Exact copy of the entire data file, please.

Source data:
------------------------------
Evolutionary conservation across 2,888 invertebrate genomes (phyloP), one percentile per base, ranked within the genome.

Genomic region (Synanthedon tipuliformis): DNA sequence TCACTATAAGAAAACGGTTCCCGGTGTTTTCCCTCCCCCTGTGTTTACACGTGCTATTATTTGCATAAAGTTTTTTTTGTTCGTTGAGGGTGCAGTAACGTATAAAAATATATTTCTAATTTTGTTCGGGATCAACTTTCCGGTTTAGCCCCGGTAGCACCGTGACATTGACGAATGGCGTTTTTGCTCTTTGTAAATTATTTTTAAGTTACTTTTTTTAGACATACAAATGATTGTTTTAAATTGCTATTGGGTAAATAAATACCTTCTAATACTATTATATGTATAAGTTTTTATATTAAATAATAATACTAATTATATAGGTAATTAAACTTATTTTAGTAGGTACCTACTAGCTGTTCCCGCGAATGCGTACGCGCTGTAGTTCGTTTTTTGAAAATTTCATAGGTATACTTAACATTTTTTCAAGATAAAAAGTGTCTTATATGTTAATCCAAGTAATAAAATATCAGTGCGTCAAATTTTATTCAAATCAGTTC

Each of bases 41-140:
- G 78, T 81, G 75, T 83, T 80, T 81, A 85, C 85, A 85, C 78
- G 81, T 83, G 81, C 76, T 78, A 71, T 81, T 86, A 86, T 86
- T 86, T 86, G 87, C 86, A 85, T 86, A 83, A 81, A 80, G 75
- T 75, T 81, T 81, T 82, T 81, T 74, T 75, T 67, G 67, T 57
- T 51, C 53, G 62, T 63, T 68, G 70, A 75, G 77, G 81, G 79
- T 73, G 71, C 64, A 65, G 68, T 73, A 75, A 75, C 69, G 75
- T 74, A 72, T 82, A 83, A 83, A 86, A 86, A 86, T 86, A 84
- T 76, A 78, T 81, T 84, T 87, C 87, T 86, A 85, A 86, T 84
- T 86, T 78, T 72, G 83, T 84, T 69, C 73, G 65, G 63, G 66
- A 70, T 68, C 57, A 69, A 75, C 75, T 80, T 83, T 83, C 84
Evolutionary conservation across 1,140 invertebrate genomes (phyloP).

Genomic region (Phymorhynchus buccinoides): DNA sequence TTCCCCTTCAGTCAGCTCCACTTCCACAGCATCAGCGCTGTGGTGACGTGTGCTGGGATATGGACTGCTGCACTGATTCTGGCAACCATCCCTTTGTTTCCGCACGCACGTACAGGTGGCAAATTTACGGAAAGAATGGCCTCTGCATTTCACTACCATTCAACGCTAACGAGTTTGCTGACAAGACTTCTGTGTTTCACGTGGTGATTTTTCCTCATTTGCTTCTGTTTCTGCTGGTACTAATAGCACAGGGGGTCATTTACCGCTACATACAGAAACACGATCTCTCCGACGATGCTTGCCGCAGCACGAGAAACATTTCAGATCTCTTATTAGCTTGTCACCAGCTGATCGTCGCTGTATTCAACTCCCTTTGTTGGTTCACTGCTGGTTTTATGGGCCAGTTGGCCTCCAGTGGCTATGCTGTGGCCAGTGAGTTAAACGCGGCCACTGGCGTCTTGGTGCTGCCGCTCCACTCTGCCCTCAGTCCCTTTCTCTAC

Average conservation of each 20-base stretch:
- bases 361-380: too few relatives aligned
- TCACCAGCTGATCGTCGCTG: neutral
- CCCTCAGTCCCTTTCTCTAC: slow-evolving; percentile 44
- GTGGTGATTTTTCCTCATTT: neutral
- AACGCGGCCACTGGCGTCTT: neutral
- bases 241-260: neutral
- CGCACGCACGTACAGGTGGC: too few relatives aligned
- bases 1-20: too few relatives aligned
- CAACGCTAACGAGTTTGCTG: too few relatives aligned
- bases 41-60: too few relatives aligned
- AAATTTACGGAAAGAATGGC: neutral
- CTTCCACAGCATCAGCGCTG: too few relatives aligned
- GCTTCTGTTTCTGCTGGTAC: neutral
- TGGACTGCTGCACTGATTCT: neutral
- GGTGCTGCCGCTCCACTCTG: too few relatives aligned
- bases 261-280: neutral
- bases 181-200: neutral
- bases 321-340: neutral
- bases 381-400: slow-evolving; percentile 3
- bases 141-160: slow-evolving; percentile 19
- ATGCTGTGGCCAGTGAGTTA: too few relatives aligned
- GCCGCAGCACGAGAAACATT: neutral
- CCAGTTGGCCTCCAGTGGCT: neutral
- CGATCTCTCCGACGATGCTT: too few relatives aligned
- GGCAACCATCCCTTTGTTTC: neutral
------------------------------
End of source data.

Evolutionary conservation across 2,888 invertebrate genomes (phyloP), one percentile per base, ranked within the genome.

Genomic region (Synanthedon tipuliformis): DNA sequence TCACTATAAGAAAACGGTTCCCGGTGTTTTCCCTCCCCCTGTGTTTACACGTGCTATTATTTGCATAAAGTTTTTTTTGTTCGTTGAGGGTGCAGTAACGTATAAAAATATATTTCTAATTTTGTTCGGGATCAACTTTCCGGTTTAGCCCCGGTAGCACCGTGACATTGACGAATGGCGTTTTTGCTCTTTGTAAATTATTTTTAAGTTACTTTTTTTAGACATACAAATGATTGTTTTAAATTGCTATTGGGTAAATAAATACCTTCTAATACTATTATATGTATAAGTTTTTATATTAAATAATAATACTAATTATATAGGTAATTAAACTTATTTTAGTAGGTACCTACTAGCTGTTCCCGCGAATGCGTACGCGCTGTAGTTCGTTTTTTGAAAATTTCATAGGTATACTTAACATTTTTTCAAGATAAAAAGTGTCTTATATGTTAATCCAAGTAATAAAATATCAGTGCGTCAAATTTTATTCAAATCAGTTC

Each of bases 41-140:
- G 78, T 81, G 75, T 83, T 80, T 81, A 85, C 85, A 85, C 78
- G 81, T 83, G 81, C 76, T 78, A 71, T 81, T 86, A 86, T 86
- T 86, T 86, G 87, C 86, A 85, T 86, A 83, A 81, A 80, G 75
- T 75, T 81, T 81, T 82, T 81, T 74, T 75, T 67, G 67, T 57
- T 51, C 53, G 62, T 63, T 68, G 70, A 75, G 77, G 81, G 79
- T 73, G 71, C 64, A 65, G 68, T 73, A 75, A 75, C 69, G 75
- T 74, A 72, T 82, A 83, A 83, A 86, A 86, A 86, T 86, A 84
- T 76, A 78, T 81, T 84, T 87, C 87, T 86, A 85, A 86, T 84
- T 86, T 78, T 72, G 83, T 84, T 69, C 73, G 65, G 63, G 66
- A 70, T 68, C 57, A 69, A 75, C 75, T 80, T 83, T 83, C 84
Evolutionary conservation across 1,140 invertebrate genomes (phyloP).

Genomic region (Phymorhynchus buccinoides): DNA sequence TTCCCCTTCAGTCAGCTCCACTTCCACAGCATCAGCGCTGTGGTGACGTGTGCTGGGATATGGACTGCTGCACTGATTCTGGCAACCATCCCTTTGTTTCCGCACGCACGTACAGGTGGCAAATTTACGGAAAGAATGGCCTCTGCATTTCACTACCATTCAACGCTAACGAGTTTGCTGACAAGACTTCTGTGTTTCACGTGGTGATTTTTCCTCATTTGCTTCTGTTTCTGCTGGTACTAATAGCACAGGGGGTCATTTACCGCTACATACAGAAACACGATCTCTCCGACGATGCTTGCCGCAGCACGAGAAACATTTCAGATCTCTTATTAGCTTGTCACCAGCTGATCGTCGCTGTATTCAACTCCCTTTGTTGGTTCACTGCTGGTTTTATGGGCCAGTTGGCCTCCAGTGGCTATGCTGTGGCCAGTGAGTTAAACGCGGCCACTGGCGTCTTGGTGCTGCCGCTCCACTCTGCCCTCAGTCCCTTTCTCTAC

Average conservation of each 20-base stretch:
- bases 361-380: too few relatives aligned
- TCACCAGCTGATCGTCGCTG: neutral
- CCCTCAGTCCCTTTCTCTAC: slow-evolving; percentile 44
- GTGGTGATTTTTCCTCATTT: neutral
- AACGCGGCCACTGGCGTCTT: neutral
- bases 241-260: neutral
- CGCACGCACGTACAGGTGGC: too few relatives aligned
- bases 1-20: too few relatives aligned
- CAACGCTAACGAGTTTGCTG: too few relatives aligned
- bases 41-60: too few relatives aligned
- AAATTTACGGAAAGAATGGC: neutral
- CTTCCACAGCATCAGCGCTG: too few relatives aligned
- GCTTCTGTTTCTGCTGGTAC: neutral
- TGGACTGCTGCACTGATTCT: neutral
- GGTGCTGCCGCTCCACTCTG: too few relatives aligned
- bases 261-280: neutral
- bases 181-200: neutral
- bases 321-340: neutral
- bases 381-400: slow-evolving; percentile 3
- bases 141-160: slow-evolving; percentile 19
- ATGCTGTGGCCAGTGAGTTA: too few relatives aligned
- GCCGCAGCACGAGAAACATT: neutral
- CCAGTTGGCCTCCAGTGGCT: neutral
- CGATCTCTCCGACGATGCTT: too few relatives aligned
- GGCAACCATCCCTTTGTTTC: neutral